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Sheshdatta Ganesh Vs. Ganpat Revashankar - Court Judgment

LegalCrystal Citation
SubjectTenancy;Civil
CourtMumbai High Court
Decided On
Case NumberWrit Petition No. 2495 of 1981
Judge
Reported in1982(1)BomCR716
ActsPresidency Small Cause Courts Act, 1882 - Sections 41; Bombay Rents, Hotel and Lodging House Rates Control Act, 1947 - Sections 28; Code of Civil Procedure (CPC) , 1908 - Sections 9 - Order 21 and Rule 103
AppellantSheshdatta Ganesh
RespondentGanpat Revashankar
Appellant AdvocateRam Singh, Adv.
Respondent AdvocateVilas V. Kamat, Adv.
DispositionPetition allowed
Excerpt:
- - in the body of the judgment, however, the appellate bench thought it was difficult to say as to how the suit in question could be a suit under the bombay rent act as the same was filed by a defeated plaintiff in the obstructionist notice in the ejectment application. looking to the merits of the case i have no hesitation in holding that the court of small causes under section 28 of the bombay rent act has no jurisdiction to entertain a suit by the defeated plaintiff in obstructionist notice in ejectment application filed under section 41 of the presidency small cause courts act as it stood before the amendment of 1976. reliance placed by the learned trial judge on the judgment of palekar, j......the question under the bombay rent act as mentioned in sarfarzali's case arises.4. the learned trial judge by his judgment and order dated 7th february, 1979 rejected this contention and relying upon a judgment of palekar, j., in pranlal calanchand shah v. dinyar apsandya karmani, civil revision application no. 1934 of 1962 decided on 1st february, 1967, held that the suit was maintainable under section 28 of the bombay rent act. consistent with this view the learned trial judge directed that the suit should proceed. this was challenged by the defendant in appeal no. 502 of 1979. this appeal was dismissed by the appellate bench of the court of small causes by its judgment and order dated 11th june, 1981 upon holding that an appeal did not lie against an order rejecting the objection.....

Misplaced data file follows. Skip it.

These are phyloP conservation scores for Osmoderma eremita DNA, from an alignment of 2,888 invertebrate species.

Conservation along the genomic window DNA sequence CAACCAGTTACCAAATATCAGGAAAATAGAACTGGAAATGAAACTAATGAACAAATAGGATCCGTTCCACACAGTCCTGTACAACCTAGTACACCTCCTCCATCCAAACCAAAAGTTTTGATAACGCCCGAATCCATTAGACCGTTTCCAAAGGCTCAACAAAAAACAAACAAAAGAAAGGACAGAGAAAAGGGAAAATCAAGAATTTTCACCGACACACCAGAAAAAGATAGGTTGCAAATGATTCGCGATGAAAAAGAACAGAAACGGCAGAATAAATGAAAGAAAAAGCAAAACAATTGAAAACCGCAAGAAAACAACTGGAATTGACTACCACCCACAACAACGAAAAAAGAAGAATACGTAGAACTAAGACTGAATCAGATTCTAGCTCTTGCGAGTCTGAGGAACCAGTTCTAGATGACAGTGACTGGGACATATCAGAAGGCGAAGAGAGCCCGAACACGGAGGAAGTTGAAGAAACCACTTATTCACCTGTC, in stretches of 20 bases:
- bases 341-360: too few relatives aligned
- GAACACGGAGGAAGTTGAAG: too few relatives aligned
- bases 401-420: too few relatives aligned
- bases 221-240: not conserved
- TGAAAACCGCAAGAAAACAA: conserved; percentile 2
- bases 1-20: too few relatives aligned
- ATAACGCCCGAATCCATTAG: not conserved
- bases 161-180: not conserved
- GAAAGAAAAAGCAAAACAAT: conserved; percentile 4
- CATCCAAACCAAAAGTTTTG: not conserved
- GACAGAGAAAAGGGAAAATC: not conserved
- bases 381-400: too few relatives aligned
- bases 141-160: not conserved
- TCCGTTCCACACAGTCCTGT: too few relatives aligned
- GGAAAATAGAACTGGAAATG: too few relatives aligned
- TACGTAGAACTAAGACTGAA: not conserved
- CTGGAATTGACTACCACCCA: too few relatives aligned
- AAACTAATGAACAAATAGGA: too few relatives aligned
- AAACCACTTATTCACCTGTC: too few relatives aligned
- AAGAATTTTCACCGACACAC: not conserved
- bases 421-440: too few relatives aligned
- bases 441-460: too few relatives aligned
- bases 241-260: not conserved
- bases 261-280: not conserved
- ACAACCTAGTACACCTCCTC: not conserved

Judgment:

R.A. Jahagirdar, J.

1. The petitioner was the defendant and the respondent was the plaintiff in suit, being Declaratory Suit No. 5693 of 1971, filed in the Court of Small Causes at Bombay, purported to be one under section 28 of the Bombay Rents, Hotel and Lodging House Rates Control Act, hereinafter referred to as 'the Bombay Rent Act'. The parties will be referred to by their character in the trial Court itself instead of as petitioner and respondent. The question touching upon the jurisdiction of the Small Causes Court under section 28 of the Bombay Rent Act has arisen in these proceedings and in the light of the judgment of this Court in Sarfarzali Nawabali Mirza v. Miss Maneck G. Burjorji Reporter, 78 Bom.L.R. 704, 1975 Bom.C.R. 450, the question is concluded and the disposal of this petition should not present any difficulty.

2 The plaintiff is the owner of the suit premises and according to him one Gajadhar Ramavatar was the licensee. The plaintiff filed an ejectment Application under section 41 of the Presidency Small Cause Courts Act as it stood before the amendment of 1976. The ejectment application, being No. 91/E of 1970, was decided ex parte and an order for ejectment was passed. While executing this order the defendant obstructed the same. The plaintiff took out Obstructionist Notice bearing No. 613/71 against the and that notice was discharged. The plaintiff therefore, had to filed a suit under Order 21, Rule 103 of the Code of Civil Procedure. This is the present declaratory suit.

3. The defendant resisted the suit by contending, among other things, that the Court of Small Causes had no jurisdiction under section 28 of the Bombay Rent Act to entertain a suit as it was not one between a landlord and a tenant and it was not one where the question under the Bombay Rent Act as mentioned in Sarfarzali's case arises.